POSTCARD – KAISER WILHELM AND GENERALFELDMARSCHALL AUGUST VON MACKENSEN.
This postcard shows Kaiser Wilhelm II (1859-1941) and Generalfeldmarschall August von Mackensen (1849-1945) in Galicia. The career of August von Mackensen was nothing short of amazing. He joined the army and was posted to Leib-Husaren-Regiment Nr 2. It was with this regiment that he was awarded the 1870 Iron Cross 2nd Class as a young Leutnant. He later served as an adjutant to Generalfeldmarschall Alfred von Schlieffen and then to Kaiser Wilhelm II. The Kaiser knighted him in 1899 and he served as a Brigade and Division commander. Prior to WW I, he became commander of the XVII. Armeekorps. With the outbreak of the war, he was assigned to the army commanded by Generaloberst Paul von Hindenburg on the Eastern Front. They made an unbeatable team and routed the Russians in numerous battles. In November 1914, he was given command of the German IX. Armee and was also awarded the Orden Pour le Mérite. Ultimately, he was given command of Heeresgruppe Mackensen, which consisted of Germany’s IX. and XI. Armees, as well as the Austro-Hungarian IV. Armee. This was followed by his June 1915 promotion to Generalfeldmarschall and the award of the Orden Pour le Mérite’s Oak Leaves.
Ultimately, he was given command of all German forces in the East when von Hindenburg was promoted to Chief of the General Staff. Von Mackensen was also in command of Austro-Hungarian, Bulgarian, and even Turkish forces in the East. When Russia signed an armistice in 1917 and pulled out of the war, von Mackensen remained as the East’s military governor. Also in 1917, he became one of the five men who was awarded the 1914 Grand Cross of the Iron Cross. [The others included Kaiser Wilhelm II, Generalfeldmarschall Paul von Hindenburg, Generalfeldmarschall Prinz Leopold of Bavaria, and General der Infanterie Erich Ludendorff].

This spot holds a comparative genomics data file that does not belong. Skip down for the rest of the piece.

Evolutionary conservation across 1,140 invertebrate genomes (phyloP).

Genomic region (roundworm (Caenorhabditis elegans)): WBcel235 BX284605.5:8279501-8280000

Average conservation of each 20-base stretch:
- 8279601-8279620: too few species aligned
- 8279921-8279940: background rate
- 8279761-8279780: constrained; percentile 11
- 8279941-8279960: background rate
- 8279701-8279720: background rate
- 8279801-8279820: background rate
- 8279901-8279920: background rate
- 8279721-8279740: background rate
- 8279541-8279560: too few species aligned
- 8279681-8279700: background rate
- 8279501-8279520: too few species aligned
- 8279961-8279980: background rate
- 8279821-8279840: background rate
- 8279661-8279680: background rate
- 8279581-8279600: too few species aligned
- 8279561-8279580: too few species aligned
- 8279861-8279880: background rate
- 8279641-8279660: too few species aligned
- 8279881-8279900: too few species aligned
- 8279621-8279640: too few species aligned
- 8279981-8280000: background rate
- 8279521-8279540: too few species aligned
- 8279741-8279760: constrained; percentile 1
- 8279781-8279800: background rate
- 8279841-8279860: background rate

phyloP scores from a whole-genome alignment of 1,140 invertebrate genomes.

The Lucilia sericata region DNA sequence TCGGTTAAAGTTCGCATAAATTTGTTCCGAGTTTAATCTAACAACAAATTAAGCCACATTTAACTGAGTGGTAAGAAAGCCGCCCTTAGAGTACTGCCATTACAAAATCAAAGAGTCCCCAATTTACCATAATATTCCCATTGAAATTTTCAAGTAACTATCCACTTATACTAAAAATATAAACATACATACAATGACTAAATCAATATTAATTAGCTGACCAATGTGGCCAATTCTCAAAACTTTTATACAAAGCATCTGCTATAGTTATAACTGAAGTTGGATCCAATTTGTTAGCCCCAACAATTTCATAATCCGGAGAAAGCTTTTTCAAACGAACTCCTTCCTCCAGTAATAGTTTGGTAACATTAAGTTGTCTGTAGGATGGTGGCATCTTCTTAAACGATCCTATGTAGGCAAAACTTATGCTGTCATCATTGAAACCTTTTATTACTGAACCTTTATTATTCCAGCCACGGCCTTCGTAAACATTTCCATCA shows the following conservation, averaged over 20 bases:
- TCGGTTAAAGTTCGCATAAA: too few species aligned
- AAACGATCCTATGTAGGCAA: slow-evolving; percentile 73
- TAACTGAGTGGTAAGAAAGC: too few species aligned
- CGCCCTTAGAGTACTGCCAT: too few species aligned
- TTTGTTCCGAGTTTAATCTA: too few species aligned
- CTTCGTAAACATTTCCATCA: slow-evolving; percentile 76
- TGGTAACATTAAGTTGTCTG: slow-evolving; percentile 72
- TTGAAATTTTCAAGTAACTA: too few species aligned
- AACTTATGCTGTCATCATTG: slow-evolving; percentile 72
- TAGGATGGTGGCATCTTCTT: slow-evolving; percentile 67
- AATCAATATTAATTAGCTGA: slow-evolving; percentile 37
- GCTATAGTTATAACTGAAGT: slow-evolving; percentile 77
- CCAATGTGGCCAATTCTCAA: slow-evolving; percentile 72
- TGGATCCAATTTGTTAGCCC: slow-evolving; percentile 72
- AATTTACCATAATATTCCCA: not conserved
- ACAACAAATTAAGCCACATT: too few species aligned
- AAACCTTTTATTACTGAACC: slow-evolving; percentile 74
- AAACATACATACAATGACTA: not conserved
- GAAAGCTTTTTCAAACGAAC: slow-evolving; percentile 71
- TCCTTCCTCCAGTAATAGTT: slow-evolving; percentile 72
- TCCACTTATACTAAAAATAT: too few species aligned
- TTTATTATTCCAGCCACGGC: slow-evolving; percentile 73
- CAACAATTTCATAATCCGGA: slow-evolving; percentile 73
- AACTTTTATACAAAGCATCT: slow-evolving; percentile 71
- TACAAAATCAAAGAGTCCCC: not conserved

This postcard shows the Kaiser and von Mackensen standing in front of a building with several other generals. The Kaiser has a great coat draped over his shoulders. Below that, one can see his medal-bedecked uniform. Von Mackensen is wearing a feldgrau uniform, NOT the Leib-Husaren-Regiment Nr 1’s attila. On his tunic is the 1914 Iron Cross 1st Class. Looped through the buttonhole is an Iron Cross 2nd Class. [We cannot tell whether it is a 1914 or an 1870 Iron Cross 2nd Class]. He is wearing his Pour le Mérite at his throat. In the background we do see an officer in the 1. Leib-Husaren-Regiment Nr 1’s uniform and busby. He is wearing an adjutant’s sash, and probably is von Mackensen’s adjutant. The postcard has never been mailed.